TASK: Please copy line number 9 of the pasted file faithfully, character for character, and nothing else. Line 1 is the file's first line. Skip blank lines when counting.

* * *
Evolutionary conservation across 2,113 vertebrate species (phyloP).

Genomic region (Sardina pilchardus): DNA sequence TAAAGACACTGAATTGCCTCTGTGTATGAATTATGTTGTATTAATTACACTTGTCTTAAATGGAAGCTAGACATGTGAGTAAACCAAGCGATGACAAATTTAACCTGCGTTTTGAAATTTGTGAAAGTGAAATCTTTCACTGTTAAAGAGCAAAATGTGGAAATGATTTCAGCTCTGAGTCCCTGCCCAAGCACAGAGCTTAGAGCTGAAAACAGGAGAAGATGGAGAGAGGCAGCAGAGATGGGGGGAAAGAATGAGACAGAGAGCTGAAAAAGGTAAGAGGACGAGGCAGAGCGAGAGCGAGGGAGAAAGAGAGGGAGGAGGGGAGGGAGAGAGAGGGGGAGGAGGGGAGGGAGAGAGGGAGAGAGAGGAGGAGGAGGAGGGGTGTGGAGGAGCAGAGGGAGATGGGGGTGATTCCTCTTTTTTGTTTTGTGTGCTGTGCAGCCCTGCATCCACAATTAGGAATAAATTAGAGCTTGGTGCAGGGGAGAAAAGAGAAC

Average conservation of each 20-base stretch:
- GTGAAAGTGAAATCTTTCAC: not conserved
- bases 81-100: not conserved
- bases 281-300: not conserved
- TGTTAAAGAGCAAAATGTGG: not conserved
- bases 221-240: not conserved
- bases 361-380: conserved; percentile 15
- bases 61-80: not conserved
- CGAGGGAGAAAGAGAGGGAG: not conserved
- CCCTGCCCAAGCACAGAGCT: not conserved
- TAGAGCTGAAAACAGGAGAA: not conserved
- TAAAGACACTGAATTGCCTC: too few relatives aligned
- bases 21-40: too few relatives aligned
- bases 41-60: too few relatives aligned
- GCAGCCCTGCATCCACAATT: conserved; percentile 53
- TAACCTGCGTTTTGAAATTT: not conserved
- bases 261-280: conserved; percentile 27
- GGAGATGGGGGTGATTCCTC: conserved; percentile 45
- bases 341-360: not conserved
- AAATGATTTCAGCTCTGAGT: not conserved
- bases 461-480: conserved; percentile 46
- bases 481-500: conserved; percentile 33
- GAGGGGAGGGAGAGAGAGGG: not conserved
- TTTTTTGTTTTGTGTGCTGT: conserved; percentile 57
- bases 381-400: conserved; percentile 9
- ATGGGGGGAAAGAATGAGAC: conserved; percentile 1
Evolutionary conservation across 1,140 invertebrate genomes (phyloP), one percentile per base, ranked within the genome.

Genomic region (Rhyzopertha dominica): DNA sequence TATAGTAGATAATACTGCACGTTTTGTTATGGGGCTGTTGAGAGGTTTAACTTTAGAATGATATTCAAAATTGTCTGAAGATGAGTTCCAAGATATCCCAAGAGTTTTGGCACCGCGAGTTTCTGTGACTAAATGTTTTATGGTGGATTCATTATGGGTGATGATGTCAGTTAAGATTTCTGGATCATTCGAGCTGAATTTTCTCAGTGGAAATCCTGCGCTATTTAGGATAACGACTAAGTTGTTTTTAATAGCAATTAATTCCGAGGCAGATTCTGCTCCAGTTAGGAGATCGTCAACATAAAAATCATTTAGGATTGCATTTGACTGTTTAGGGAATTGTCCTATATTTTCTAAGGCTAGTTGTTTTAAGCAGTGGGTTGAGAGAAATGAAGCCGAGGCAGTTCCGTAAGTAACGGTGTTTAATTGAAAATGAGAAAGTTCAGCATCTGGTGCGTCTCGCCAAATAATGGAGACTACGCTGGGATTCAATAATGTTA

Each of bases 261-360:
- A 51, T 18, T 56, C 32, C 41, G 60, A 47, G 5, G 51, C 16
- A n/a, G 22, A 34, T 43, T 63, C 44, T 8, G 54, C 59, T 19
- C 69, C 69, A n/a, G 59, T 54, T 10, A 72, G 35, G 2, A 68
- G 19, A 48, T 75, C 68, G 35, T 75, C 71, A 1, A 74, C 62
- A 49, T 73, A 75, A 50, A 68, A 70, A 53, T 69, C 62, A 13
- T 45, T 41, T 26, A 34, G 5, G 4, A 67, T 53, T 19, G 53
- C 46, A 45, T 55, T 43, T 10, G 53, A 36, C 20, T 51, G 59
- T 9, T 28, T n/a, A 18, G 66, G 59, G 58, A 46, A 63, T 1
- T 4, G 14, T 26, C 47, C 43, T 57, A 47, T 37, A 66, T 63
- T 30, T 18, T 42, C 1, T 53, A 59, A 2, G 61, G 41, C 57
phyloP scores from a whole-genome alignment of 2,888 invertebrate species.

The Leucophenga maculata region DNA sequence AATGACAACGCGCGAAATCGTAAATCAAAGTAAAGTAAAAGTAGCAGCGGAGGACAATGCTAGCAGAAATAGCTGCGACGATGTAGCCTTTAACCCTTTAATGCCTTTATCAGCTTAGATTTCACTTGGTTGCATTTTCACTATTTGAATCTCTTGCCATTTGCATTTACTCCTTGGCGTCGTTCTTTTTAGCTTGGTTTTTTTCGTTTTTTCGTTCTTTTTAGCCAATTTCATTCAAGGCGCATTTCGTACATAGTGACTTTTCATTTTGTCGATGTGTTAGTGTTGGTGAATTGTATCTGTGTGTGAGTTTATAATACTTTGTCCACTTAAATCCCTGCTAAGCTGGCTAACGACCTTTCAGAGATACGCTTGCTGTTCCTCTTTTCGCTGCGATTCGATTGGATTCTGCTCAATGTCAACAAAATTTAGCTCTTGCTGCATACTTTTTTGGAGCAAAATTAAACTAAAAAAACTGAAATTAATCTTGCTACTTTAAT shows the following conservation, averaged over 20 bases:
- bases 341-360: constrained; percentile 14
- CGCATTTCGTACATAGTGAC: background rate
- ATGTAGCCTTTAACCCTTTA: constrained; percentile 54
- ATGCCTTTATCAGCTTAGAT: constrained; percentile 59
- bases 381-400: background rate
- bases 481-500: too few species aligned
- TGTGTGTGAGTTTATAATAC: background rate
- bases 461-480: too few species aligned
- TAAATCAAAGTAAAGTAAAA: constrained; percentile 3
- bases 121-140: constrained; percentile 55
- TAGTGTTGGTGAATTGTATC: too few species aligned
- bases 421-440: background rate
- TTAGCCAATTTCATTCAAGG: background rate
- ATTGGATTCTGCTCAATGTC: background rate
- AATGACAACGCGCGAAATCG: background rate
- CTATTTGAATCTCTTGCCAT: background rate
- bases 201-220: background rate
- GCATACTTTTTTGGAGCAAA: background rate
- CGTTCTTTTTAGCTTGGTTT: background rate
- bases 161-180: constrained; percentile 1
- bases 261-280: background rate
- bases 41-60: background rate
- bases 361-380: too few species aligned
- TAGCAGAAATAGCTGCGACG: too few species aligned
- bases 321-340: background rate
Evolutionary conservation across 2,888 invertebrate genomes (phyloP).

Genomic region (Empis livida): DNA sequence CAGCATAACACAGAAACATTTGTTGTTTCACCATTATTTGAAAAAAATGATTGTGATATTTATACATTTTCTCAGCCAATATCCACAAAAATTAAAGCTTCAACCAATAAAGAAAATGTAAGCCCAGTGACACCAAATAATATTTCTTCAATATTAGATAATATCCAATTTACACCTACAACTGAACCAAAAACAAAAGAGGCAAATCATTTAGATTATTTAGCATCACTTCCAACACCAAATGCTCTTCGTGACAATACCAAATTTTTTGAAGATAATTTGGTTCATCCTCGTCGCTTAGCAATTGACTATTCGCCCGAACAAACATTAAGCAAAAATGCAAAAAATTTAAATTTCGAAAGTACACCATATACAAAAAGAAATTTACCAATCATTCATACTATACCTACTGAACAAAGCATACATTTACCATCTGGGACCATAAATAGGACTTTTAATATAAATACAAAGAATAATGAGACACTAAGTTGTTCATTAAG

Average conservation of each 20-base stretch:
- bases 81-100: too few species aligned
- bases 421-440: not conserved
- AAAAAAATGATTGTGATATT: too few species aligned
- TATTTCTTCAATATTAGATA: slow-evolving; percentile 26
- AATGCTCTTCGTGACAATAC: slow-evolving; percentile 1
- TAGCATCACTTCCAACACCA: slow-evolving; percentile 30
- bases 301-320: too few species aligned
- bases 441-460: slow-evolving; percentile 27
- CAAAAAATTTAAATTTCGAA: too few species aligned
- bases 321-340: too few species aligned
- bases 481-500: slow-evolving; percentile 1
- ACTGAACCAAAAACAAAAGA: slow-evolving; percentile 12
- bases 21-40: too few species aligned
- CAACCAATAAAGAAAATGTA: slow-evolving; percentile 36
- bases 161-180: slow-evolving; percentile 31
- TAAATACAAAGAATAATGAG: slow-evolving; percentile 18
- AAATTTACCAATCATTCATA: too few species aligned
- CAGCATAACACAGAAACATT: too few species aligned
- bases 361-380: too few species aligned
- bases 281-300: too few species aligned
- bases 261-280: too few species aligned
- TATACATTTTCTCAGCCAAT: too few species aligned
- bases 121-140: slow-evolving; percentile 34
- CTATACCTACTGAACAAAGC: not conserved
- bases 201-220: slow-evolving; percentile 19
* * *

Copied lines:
- bases 361-380: conserved; percentile 15